The journey of a man driven to suicide by a society that ostracizes him to the worst. The 1920s play by Soviet playwright Nicolai Erdman, directed by Jean Bellorini, resonates terribly with the wanderings of present-day Russia.
“What a living person can think, only a dead person can say. » This shock replica of the Suicide, a play written by the young playwright Nicolai Erdman (1900-1970) about Soviet Russia in 1928, resonates with that of Vladimir Putin. It earned total censorship for its author. The great Meyerhold himself was unable to stage it, before being brutally murdered in 1940 by Stalin’s henchmen. Erdman was later relegated to Siberia because of a satirical poem. Then he only wrote comedies for the cinema.
Seven years ago, the director Jean Bellorini, today at the head of the National Popular Theater of Villeurbanne, had already staged The Suicide in German, with the Berliner Ensemble. His fable was clownish. She now expresses more of a sense of melancholy absurdity, carried by her amazing troupe of accomplices, François Deblock in the lead, with breathtaking virtuosity in the role of Sémione, “the suicide”.
On the empty stage, the couple formed by the latter and Masha is also filmed from above, heads upside down, on an iron bed. Hilarious image projected on the big screen where we see the unemployed husband waking up his exhausted wife to inquire about the liver sausage. But this selfish character is gradually transformed into revealing the impasses of Soviet society. After a misunderstanding that stuck him with a suicidal image, he individualizes himself, comes out of the “mass”, while “interest groups” seek to sell him an ideological reason for his future gesture.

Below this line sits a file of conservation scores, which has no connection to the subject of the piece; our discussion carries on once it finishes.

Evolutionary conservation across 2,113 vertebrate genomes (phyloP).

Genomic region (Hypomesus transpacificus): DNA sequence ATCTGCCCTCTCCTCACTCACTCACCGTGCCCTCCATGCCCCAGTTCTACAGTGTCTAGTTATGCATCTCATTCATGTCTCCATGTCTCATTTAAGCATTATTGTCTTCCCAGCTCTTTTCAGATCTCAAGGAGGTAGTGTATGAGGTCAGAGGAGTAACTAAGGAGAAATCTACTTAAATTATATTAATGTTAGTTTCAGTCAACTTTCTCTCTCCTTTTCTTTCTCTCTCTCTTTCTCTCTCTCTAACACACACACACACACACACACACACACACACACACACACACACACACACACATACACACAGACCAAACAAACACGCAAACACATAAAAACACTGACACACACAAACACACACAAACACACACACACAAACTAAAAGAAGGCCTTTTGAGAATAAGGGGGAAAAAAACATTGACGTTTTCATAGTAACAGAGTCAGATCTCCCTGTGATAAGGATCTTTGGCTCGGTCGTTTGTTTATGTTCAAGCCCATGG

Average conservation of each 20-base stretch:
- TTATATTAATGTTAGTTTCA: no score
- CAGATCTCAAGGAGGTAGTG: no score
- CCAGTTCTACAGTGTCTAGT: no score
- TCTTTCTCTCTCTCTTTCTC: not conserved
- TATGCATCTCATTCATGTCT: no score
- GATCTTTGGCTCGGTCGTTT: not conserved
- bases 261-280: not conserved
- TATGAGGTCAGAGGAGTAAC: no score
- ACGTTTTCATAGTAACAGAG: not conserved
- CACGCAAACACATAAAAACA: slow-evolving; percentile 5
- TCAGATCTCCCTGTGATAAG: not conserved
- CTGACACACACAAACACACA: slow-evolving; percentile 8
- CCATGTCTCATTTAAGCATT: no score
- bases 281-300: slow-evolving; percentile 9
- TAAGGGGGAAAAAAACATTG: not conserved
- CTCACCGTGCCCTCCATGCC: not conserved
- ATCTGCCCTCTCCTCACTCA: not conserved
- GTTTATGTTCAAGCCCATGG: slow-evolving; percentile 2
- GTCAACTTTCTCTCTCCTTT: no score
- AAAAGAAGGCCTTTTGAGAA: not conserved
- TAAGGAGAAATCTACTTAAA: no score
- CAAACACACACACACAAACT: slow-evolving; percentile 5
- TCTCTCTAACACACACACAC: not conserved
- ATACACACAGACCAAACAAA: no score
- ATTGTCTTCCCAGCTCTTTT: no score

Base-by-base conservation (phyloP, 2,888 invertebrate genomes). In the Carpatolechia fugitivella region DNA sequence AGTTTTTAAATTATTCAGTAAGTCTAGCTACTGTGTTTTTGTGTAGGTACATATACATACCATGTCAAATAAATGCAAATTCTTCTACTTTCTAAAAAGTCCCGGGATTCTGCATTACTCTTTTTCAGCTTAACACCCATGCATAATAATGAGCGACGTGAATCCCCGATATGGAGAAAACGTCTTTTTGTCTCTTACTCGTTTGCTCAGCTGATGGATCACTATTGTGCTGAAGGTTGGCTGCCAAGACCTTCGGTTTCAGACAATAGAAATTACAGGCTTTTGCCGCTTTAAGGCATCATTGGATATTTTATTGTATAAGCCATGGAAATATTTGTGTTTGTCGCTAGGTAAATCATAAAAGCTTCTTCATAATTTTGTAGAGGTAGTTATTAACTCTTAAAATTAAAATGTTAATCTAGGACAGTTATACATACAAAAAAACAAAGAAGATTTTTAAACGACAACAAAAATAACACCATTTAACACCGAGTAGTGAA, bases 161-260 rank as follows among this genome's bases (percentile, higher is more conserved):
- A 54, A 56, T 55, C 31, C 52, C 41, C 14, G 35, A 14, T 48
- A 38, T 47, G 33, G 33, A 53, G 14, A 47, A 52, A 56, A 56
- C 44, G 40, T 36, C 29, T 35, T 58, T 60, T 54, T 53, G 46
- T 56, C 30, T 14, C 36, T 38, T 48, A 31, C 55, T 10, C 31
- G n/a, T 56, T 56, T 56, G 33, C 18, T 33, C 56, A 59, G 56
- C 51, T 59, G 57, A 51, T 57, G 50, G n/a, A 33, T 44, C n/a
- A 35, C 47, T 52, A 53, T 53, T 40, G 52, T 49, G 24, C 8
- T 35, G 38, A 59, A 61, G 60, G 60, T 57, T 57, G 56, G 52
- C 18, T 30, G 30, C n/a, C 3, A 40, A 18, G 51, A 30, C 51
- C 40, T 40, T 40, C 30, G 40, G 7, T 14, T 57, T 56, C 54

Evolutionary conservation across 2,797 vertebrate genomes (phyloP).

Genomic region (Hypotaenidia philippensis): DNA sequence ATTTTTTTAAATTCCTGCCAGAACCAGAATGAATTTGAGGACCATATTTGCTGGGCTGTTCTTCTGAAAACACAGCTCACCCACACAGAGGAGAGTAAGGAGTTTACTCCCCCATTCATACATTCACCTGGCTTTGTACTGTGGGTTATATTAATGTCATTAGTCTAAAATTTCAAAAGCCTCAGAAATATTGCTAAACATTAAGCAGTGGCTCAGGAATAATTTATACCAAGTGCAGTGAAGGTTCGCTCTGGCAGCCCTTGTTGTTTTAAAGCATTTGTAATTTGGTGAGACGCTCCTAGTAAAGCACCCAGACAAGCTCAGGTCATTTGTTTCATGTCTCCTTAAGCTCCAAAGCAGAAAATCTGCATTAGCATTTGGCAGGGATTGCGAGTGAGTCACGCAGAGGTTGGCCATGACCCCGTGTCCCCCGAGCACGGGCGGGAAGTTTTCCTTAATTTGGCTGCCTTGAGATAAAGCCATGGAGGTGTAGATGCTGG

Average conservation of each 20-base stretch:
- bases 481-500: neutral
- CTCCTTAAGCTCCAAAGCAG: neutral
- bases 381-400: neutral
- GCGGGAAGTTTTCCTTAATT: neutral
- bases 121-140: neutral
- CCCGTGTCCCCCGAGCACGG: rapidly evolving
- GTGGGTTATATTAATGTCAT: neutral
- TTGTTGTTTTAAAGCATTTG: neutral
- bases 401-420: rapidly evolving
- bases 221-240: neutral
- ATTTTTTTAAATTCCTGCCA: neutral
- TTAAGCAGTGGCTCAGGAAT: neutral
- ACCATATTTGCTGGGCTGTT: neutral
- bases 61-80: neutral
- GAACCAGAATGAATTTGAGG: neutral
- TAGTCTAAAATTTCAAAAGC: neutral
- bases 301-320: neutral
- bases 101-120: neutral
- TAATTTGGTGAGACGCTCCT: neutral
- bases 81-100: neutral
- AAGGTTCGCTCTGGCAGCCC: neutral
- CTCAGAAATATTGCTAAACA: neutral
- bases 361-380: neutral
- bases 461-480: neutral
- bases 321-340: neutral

Modern images and timeless drama
Starting with Aristarchus, who represents “the intelligentsia”. There is also the scheming organizer of a shooting range who looks like the mafiosos of today’s Russia. Without needing to support the caricature, the equivalence with contemporary Russian society is obvious. The blanket of terror, falling here so heavily from the Kremlin, merges with that described by those who today leave their country. The director causes an additional shock wave by projecting towards the end a video posted, last September, by the young Russian rapper Ivan Petunin, who a priori killed himself to protest against the general mobilization.
Lost in such a vast space, the vociferous tribulations of Sémione – crudely translated by André Markowicz – knock on doors fallen from above. Accordion, brass and percussion accompany his wanderings live to the central tableau: a spectacular banquet counting down the minutes before the suicide desired by all of a man who is increasingly alone. Sémione, in her underpants, standing on the table, tastes her quarter of an hour of fame while singing creepy, by Radiohead. Therein lies the strength of the show: infusing a thousand sensitive and funny details so as not to despair the public. And thus do justice to this black irony of Nicolaï Erdman.
“Le Suicidé”, at the TNP in Villeurbanne: deadly kisses from Russia